Whoever wrote the song will probably still want to put out the song in some capacity, so that’s where the side project comes in.
Having another creative outlet will help you stay excited about music and will potentially result in some accolades of your own. If this reduces feelings of jealousy, then it’s a good thing.
A word of warning about side projects: If you have one, you need to be very self-aware of how your side project affects your main project, and very open with your band mates about your intentions with it.
The last thing that you want is for your band mates to feel that you are losing interest. You need to be very open and honest about your intentions with the project, and always make sure that the side project does not detract from your main project.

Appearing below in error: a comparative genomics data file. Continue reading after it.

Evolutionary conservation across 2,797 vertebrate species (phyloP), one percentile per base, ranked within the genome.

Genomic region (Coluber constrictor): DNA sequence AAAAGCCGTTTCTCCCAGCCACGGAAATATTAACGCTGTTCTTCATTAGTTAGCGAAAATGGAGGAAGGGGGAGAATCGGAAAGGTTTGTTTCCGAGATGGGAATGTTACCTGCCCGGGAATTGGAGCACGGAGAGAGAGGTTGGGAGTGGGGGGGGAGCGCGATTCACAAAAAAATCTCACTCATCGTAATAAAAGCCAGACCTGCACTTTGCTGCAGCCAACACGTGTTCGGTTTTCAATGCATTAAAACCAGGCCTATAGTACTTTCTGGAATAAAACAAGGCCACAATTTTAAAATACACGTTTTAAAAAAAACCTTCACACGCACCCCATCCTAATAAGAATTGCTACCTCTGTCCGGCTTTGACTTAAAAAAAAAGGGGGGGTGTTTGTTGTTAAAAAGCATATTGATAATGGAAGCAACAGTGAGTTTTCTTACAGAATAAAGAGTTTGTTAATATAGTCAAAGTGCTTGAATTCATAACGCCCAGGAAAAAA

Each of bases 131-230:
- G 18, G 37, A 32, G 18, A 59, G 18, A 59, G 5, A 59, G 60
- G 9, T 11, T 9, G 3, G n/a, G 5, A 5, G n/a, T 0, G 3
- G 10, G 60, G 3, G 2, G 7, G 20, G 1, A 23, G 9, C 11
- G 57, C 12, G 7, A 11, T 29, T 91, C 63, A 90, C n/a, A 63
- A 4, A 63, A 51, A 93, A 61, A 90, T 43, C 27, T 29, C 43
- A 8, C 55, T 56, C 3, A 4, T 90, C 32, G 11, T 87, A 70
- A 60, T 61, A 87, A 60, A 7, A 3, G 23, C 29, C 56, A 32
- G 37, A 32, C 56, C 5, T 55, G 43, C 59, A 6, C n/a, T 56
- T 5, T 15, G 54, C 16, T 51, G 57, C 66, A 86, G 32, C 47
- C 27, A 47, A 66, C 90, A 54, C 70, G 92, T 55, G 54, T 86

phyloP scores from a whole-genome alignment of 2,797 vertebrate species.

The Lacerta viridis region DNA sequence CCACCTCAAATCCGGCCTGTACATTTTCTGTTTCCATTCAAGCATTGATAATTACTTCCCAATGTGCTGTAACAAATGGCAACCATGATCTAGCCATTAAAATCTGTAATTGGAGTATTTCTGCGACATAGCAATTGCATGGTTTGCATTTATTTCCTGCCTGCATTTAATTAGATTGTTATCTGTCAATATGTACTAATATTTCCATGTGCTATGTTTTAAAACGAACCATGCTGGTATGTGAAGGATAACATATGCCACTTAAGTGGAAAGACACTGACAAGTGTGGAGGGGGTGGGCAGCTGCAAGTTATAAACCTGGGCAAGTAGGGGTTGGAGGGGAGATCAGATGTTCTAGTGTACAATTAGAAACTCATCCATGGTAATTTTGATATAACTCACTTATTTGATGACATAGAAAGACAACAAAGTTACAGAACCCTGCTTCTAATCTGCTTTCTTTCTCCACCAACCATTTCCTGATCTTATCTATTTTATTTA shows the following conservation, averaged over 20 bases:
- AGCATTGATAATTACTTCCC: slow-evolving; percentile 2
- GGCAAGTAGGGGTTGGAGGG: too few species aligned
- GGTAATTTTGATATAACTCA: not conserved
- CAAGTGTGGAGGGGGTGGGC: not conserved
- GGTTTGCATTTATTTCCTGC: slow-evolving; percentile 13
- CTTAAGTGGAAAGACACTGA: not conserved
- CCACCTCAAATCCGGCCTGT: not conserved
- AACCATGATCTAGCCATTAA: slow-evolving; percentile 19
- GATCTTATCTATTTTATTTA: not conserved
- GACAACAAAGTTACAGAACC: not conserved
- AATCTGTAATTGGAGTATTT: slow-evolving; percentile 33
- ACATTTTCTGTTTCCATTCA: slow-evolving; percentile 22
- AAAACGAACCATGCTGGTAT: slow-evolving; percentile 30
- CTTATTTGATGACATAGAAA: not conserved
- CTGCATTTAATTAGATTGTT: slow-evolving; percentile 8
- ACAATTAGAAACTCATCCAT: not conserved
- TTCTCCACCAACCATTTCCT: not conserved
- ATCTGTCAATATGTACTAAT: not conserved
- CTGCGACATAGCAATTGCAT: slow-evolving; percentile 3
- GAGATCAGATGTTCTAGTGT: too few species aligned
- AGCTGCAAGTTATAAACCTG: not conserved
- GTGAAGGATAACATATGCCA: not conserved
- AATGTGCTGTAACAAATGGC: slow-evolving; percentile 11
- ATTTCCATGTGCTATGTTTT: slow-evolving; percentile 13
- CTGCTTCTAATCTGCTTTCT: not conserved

On that note, your side project does not need to be musical.
The drummer from Canadian indie-rock group July Talk is an accomplished bird photographer, and receives attention in that community for his work.
This is a side project that is very fulfilling and fun for him, but obviously does not detract from his contributions to the band or the band’s goals.
Other musicians find an outlet in woodworking, painting, writing, or running small freelance businesses.
There are lots of ways to exist in the world outside of your band. Make sure you’re living a well-rounded life!
Contribute Creatively, But Don’t Be Precious